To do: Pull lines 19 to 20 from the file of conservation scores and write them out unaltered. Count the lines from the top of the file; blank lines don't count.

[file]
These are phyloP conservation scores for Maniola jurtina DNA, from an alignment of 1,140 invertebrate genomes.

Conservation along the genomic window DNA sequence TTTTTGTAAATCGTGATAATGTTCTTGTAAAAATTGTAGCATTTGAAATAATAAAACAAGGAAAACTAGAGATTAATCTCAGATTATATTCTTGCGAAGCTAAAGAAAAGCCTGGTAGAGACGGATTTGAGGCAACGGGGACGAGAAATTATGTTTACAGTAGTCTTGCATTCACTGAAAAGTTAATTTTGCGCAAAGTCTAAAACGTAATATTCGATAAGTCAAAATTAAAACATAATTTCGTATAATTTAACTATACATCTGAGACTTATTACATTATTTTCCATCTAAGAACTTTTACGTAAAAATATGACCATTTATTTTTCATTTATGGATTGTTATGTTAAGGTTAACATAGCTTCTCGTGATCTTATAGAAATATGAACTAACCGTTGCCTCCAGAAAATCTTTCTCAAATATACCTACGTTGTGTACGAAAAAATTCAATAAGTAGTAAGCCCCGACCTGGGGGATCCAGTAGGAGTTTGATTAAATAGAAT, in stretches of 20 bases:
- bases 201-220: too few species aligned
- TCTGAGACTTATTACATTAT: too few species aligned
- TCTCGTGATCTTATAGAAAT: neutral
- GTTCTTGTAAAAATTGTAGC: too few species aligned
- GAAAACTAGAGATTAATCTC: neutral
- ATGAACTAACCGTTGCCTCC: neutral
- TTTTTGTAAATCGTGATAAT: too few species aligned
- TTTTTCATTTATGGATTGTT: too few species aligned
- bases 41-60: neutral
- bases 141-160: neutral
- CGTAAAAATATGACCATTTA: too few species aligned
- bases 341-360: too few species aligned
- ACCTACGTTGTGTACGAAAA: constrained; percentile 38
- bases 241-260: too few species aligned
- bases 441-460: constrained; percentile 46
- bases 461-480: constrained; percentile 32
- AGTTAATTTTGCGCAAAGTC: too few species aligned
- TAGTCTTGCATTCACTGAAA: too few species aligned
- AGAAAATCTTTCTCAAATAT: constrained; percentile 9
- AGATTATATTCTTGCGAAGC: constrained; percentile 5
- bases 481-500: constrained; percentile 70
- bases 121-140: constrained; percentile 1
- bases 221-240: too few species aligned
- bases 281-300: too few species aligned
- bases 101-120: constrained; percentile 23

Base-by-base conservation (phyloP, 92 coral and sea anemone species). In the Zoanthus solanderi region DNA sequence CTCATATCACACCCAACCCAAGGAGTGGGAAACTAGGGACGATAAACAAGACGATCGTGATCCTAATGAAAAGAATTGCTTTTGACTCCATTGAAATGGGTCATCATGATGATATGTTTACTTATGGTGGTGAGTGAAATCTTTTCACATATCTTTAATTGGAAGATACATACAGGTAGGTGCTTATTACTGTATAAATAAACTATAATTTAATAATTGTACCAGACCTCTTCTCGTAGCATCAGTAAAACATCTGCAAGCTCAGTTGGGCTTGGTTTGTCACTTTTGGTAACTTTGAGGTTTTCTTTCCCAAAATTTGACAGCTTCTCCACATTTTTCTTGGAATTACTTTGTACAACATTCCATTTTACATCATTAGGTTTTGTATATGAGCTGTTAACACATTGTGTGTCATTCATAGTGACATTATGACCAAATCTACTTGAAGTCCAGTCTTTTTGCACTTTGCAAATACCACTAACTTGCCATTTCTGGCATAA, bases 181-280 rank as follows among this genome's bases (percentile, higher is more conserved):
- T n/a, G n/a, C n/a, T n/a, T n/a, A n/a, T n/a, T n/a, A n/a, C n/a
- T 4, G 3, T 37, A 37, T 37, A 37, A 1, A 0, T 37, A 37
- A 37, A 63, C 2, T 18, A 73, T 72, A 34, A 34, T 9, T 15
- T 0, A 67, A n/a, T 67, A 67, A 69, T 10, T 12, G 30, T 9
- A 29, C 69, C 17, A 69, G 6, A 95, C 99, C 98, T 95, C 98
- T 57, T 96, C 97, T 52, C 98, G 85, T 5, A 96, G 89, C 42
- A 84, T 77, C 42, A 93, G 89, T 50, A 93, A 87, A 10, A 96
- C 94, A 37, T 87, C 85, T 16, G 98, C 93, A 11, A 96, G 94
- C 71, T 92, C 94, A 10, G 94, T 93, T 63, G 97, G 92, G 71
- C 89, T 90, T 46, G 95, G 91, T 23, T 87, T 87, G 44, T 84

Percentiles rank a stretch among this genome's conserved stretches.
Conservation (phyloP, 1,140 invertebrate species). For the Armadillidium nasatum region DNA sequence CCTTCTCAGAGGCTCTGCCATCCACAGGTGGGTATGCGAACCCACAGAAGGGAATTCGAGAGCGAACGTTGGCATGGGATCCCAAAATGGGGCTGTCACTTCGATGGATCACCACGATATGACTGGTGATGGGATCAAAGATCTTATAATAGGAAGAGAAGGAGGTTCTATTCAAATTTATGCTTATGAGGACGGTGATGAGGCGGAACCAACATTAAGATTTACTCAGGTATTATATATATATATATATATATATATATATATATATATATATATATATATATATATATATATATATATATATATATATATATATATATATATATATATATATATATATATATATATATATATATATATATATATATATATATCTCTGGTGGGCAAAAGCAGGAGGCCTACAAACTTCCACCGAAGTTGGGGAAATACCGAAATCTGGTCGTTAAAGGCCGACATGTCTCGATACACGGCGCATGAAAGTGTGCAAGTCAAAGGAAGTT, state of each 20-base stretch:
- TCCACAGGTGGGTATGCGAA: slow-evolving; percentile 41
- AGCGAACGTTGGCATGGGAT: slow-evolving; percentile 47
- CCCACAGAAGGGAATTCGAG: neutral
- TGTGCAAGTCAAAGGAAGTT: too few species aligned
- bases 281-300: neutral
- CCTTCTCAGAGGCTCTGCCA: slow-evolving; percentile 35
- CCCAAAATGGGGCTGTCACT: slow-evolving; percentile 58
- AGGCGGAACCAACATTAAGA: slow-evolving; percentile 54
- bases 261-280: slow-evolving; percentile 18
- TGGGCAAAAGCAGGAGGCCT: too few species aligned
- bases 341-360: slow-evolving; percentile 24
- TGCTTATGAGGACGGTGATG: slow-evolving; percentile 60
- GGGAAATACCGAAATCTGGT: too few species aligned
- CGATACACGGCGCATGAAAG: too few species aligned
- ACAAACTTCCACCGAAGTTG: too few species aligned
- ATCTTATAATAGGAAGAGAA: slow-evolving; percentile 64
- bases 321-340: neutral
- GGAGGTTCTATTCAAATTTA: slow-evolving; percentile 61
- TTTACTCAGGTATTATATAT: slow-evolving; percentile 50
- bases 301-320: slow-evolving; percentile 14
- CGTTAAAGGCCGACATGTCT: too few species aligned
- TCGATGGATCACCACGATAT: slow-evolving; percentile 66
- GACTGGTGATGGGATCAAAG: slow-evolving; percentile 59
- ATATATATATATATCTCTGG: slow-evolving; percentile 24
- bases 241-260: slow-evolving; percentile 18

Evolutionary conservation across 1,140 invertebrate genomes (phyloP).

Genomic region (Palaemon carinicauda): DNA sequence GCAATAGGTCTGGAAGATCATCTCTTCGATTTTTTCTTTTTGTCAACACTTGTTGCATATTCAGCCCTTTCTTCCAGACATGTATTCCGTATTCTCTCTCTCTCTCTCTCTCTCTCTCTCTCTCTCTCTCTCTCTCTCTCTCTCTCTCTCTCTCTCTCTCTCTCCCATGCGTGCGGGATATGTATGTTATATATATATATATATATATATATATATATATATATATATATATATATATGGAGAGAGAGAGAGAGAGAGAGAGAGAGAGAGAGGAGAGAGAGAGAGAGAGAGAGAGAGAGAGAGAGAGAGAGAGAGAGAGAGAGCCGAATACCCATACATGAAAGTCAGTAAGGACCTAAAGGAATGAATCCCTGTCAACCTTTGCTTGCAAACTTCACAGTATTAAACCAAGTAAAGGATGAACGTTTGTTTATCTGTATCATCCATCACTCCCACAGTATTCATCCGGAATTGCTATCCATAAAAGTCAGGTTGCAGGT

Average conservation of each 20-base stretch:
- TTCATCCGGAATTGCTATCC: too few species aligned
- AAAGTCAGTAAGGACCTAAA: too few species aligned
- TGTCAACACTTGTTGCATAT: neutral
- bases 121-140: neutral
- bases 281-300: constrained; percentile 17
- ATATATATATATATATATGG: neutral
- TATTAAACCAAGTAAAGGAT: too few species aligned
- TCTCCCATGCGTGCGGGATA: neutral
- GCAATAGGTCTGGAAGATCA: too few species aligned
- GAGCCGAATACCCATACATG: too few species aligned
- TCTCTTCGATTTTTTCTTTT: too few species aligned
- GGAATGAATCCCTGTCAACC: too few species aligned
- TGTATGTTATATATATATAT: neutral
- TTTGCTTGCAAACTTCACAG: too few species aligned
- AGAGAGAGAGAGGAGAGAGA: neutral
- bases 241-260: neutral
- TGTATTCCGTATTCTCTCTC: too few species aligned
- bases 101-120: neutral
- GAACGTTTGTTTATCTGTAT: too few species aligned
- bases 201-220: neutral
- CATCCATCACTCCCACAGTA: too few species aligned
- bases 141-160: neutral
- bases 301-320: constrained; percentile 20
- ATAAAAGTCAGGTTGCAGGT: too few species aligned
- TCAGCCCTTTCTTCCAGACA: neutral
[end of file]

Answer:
- AGTTAATTTTGCGCAAAGTC: too few species aligned
- TAGTCTTGCATTCACTGAAA: too few species aligned